Discovering Lipid Droplet Proteins—from Seeds to Seedlings

Lynn GL Richardson, Michigan State University, East Lansing, MI 48843

During germination and early seedling establishment, embryos rely on stored energy for growth and cellular maintenance until photoautotrophic growth takes over. Proteins and lipids make up most of the energy-rich stores in the embryo, and in Arabidopsis thaliana, lipids can comprise up to 40% of seed dry weight (Penfield et al., 2005; Baud et al., 2002). Neutral lipids are mainly stored within cytosolic lipid droplets (LDs) as triacylglycerols (TAGs) and sterol esters.

LDs are formed when TAGs and other neutral lipids begin to accumulate within the endoplasmic reticulum (ER) membrane bilayer (Figure 1). The ER membrane leaflet begins to bulge into the cytoplasm as more lipid accumulates, eventually budding off to form the LD (Figure 1) (Pyc et al., 2017; Huang, 2018). The LD is a single phospholipid monolayer surrounded by or embedded with LD-associated proteins (Figure 1). The most abundant LD protein, oleosin, is embedded in the LD membrane and helps maintain lipid droplet structure and regulates lipid mobilization via its extraction and turnover by the ubiquitin-proteasome system (Pyc et al., 2017; Deruyffelaere et al., 2018).

When needed, lipids are released from LDs and mobilized within the plant (Pyc et al., 2017). Lipid mobilization during the early stages of plant development is not well understood, and only a handful of proteins that regulate lipid droplet dynamics have been identified (Pyc et al., 2017; Huang, 2018). It has been suggested that LD proteins act to shield TAGs from lipolytic enzymes; when removed, accessible lipids are extracted and mobilized. Alternatively, LD proteins may interact with cytoplasmic lipases and other regulatory proteins to stimulate lipolysis (Deruyffelaere et al., 2018).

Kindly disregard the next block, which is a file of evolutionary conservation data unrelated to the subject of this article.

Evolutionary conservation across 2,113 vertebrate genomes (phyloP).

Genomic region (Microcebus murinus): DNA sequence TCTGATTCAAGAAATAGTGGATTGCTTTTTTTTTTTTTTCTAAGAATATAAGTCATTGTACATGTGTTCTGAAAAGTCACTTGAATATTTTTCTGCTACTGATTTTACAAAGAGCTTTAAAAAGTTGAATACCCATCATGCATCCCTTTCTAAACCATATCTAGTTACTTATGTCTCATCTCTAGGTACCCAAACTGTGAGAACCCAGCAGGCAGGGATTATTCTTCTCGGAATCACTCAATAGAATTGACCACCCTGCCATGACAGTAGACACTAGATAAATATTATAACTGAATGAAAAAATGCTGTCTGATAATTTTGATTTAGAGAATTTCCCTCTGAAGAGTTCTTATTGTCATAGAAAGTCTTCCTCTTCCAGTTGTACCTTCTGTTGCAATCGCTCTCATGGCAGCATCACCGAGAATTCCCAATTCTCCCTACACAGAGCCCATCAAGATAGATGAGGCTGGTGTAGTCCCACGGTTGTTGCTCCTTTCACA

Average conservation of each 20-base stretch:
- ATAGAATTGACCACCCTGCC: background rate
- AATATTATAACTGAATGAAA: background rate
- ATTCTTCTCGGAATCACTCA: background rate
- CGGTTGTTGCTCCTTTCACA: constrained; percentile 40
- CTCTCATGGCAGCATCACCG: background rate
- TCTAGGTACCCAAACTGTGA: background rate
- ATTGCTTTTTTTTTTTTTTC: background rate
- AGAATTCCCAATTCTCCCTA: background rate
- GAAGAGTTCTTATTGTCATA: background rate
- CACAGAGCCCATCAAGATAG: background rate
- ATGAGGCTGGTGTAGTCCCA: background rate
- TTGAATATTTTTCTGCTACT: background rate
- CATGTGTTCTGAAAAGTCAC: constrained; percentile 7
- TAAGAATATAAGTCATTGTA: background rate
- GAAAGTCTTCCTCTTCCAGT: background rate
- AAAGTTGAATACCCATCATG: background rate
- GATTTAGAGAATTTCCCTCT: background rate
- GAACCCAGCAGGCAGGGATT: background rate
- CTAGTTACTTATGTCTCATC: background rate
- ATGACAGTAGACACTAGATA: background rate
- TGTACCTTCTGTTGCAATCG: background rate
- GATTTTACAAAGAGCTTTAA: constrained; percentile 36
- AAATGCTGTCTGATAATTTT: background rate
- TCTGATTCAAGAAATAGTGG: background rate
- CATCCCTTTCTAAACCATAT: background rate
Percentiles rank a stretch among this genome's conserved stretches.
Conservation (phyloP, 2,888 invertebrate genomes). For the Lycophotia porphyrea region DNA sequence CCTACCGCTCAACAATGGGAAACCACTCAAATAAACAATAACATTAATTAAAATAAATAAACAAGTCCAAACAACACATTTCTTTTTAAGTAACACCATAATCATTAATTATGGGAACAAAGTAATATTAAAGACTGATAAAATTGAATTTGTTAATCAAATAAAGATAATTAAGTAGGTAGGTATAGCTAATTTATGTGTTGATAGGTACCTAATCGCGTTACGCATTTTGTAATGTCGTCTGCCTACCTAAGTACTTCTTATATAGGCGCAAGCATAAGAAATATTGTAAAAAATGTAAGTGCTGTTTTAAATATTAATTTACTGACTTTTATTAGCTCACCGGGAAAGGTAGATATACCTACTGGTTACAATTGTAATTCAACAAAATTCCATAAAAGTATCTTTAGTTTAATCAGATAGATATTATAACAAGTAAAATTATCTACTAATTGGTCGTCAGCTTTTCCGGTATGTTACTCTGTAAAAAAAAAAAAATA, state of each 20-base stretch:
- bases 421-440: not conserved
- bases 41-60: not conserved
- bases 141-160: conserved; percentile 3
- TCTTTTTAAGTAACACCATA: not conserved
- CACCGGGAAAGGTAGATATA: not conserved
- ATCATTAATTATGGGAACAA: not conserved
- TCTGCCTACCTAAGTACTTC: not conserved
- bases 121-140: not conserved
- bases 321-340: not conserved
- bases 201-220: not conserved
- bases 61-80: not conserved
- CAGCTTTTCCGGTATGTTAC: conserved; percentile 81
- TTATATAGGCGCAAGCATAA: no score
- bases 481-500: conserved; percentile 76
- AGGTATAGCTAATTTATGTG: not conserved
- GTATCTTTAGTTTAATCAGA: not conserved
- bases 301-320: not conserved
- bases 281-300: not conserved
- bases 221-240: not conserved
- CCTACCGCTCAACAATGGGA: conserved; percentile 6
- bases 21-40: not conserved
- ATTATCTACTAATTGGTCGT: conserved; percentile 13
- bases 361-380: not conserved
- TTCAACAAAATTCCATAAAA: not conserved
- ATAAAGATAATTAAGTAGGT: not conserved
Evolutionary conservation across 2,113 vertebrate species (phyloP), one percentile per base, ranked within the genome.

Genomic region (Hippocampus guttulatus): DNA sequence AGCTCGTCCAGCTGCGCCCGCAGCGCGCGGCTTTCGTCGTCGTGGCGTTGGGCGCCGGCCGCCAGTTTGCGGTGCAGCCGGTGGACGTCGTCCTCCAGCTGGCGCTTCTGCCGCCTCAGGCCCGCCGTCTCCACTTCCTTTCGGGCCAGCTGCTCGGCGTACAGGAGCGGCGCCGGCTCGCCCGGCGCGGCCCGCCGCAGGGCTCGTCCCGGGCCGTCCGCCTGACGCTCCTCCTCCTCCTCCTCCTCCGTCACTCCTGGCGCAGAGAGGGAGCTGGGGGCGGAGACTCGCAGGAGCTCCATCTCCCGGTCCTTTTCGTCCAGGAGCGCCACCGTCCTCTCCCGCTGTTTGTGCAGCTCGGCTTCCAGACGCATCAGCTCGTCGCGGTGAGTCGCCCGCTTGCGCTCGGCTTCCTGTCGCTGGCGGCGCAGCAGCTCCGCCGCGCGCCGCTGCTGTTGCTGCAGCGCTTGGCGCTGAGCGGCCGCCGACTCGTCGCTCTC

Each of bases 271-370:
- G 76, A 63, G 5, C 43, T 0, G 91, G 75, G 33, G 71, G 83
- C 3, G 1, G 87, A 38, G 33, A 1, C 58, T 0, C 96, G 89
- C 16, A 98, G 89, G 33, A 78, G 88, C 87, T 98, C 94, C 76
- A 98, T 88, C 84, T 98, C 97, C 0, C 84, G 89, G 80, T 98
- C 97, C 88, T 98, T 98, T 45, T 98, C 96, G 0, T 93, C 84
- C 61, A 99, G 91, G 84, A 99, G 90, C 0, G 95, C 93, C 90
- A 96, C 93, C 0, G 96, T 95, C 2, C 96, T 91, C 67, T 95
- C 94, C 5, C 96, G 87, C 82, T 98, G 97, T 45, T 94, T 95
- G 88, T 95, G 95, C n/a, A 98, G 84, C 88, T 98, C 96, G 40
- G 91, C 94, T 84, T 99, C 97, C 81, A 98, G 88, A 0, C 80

In this issue of Plant Physiology, Kretzschmar et al., (2019) carried out a quantitative proteomic analysis of LD-associated proteins in Arabidopsis at several early developmental stages: from silique development up until seedling establishment. To identify potential LD proteins, the overall protein abundance profiles were examined over development and in response to desiccation and rehydration. Additionally, a relatively mild technique was developed for enriching LD protein fractions, whereby analysis of an enrichment factor in LD fractions compared to total protein extracts can be used to predict novel, perhaps loosely associated or low-abundance LD proteins (Kretzschmar et al., 2019). Using this method, several novel LD proteins were identified, and their localization to lipid droplets shown using transient expression of fluorescent protein-tagged versions in Nicotiana benthamiana via Agrobacterium infiltration, and in Nicotiana tabacum pollen tubes transformed by biolistic bombardment (Kretzschmar et al., 2019).

With these combined proteomic/microscopic approaches, LD-association of six proteins was confirmed. These proteins were named based on their functional annotation at The Arabidopsis Information Resource (TAIR), and included a lipase, methyltransferase, hydrolase, dehydrogenase, and an additional LD protein with no functional annotation (Kretzschmar et al., 2019). The functions of these newly discovered LD proteins have yet to be uncovered. The authors noted that the Secretory protein (SEC) 61ɣ subunit of the ER protein translocation machinery (SEC translocase) was also found to be enriched in LD-fractions but did not specifically localize to LDs in the transient expression systems used. The authors note that the ER-localized SEC61ɣ was in close proximity to LDs, which may be indicative of ER-LD junctions (Kretzschmar et al., 2019).

In addition to identifying novel LD-associated proteins, the authors generated a valuable proteomics dataset that will be useful for studying lipid storage and dynamics during seed development and seedling establishment. Many aspects of plant metabolism are now known to be extensively regulated via post-translational mechanisms involving enzymes and/or their associated proteins, rather than through regulation at the transcriptional level (Friso & van Wijk, 2015). As quantitative proteomics approaches continue to improve, these datasets will be instrumental in identifying key regulators of lipid metabolism and other plant metabolic pathways. Combined with previous proteomic analyses (reviewed in Pyc et al., 2017), these dataontribute to our understanding of lipid mobilization and energy partitioning in several economically important species, including oil seed crops (Pyc et al., 2017).



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Kretzschamer FK, Doner NM, Krawczyk HE, Scholz P, Schmitt K, Valerius O, Braus GH, Mullen RT, Ischebeck T (2019) Identification of low-abundant lipid droplet proteins in seeds and seedlings. Plant Phys. doi: 10.1104/pp.19.01255